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Who hates cilantro? Study aims to find out

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To a very vocal online contingent, cilantro is the very worst.

On "I Hate Cilantro" websites and Facebook pages they gripe that the herb tastes like soap, mold, or dirt. Cilantro haters not only despise its flavor, they also detest its smell. Stories in publications as serious as the New York Times, the Wall Street Journal and, yes, even msnbc.com have even covered the sharp divide in taste preferences when it comes to this particular herb.  And when a study of identical twins found an aversion to cilantro stems from a genetic glitch, the herb's bashers finally had a good reason why they found the leaves of the Coriander plant so offensive.

But who are these people in the anti-cilantro community? No one had a clue -- until now.

There has been no attempt to quantify which people hate the herb until two nutrition experts from the University of Toronto took a stab at it. They recently published their findings in the journal Flavour. In the study, they surveyed nearly 1,400 young adults ages 20 to 29 in Canada. 

Volunteers completed a 63-item preference checklist in which they rated each food on a 9-point scale from 1 (dislike extremely) to 9 (like extremely). They could also select "never tried" or "would not try."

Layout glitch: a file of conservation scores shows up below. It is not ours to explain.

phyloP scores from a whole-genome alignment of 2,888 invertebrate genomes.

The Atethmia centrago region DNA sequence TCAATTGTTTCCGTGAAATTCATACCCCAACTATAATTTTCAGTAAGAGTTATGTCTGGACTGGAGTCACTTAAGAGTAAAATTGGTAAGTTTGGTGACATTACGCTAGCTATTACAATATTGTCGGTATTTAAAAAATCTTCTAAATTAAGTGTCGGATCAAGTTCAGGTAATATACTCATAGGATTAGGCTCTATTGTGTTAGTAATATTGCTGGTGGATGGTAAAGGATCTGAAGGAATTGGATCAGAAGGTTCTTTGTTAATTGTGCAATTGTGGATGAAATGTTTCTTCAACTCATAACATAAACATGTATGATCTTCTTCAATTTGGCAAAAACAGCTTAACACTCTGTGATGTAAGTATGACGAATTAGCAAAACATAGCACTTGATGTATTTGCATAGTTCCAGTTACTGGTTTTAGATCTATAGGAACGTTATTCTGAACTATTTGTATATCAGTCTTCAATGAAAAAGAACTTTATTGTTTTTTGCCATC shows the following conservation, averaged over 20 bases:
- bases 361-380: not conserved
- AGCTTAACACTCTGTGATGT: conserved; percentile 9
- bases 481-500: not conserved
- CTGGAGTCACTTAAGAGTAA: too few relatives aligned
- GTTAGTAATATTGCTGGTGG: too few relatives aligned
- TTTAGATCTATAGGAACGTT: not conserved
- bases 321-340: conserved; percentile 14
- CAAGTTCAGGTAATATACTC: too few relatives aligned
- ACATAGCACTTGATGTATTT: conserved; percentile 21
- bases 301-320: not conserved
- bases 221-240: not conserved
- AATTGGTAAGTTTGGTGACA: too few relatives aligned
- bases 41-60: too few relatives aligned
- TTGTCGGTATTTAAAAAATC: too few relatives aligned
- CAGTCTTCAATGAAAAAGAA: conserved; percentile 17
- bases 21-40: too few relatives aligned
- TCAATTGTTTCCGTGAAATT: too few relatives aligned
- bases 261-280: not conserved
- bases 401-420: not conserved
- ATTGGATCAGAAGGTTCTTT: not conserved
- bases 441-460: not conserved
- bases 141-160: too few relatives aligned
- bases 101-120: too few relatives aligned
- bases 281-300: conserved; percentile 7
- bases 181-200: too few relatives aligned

Researchers found an aversion to cilantro ranged from a low of 3 percent to a high of 21 percent among six different ethnic groups.

Young Canadians with East Asian roots, which included those of Chinese, Japanese, Korean, Thai and Vietnamese descent, had the highest prevalence of people who disliked the herb at 21 percent. Caucasians were second at 17 percent, and people of African descent were third at 14 percent. 

Among the herb's fans, the group with the fewest number of people who disliked cilantro were those of Middle Eastern background at 3 percent, followed by those of Hispanic and South Asian ancestry at 4 percent and 7 percent respectively.

Exposure to the herb at an earlier age and with greater frequency in Mexican, Asian, and Indian cooking likely helps shape a positive flavor preference. Another possibility is that genetic differences among the cultural groups might influence someone's taste perception of the herb.  

Although researchers have yet to evaluate all 63 items on the food-preference checklist, study author Ahmed El-Sohemy, PhD, is sure of one thing: "Cilantro is perhaps the most polarizing with large numbers either loving it or hating it." The paper calls this the "unusual divisive nature of cilantro."

"People who dislike cilantro extremely describe it very, very differently from those who love it," explains El-Sohemy, an associate professor of nutrition at the University of Toronto. The reason? "These individuals live in very different sensory worlds and are not perceiving the same thing," he says.

As for El-Sohemy's opinion of cilantro, count him among the lovers. "I remember loving the taste as a child," he says. "I distinctly remember my mother's Egyptian cooking, which used cilantro frequently."

The study is a first step in determining how widespread a dislike for cilantro is, at least in a sample of young Canadians. It's unclear whether older Canadians feel similarly or how much the herb is despised by people in other countries.

Eventually, the Toronto scientists hope to pinpoint the genetic basis for why cilantro is an herb some people love to hate.

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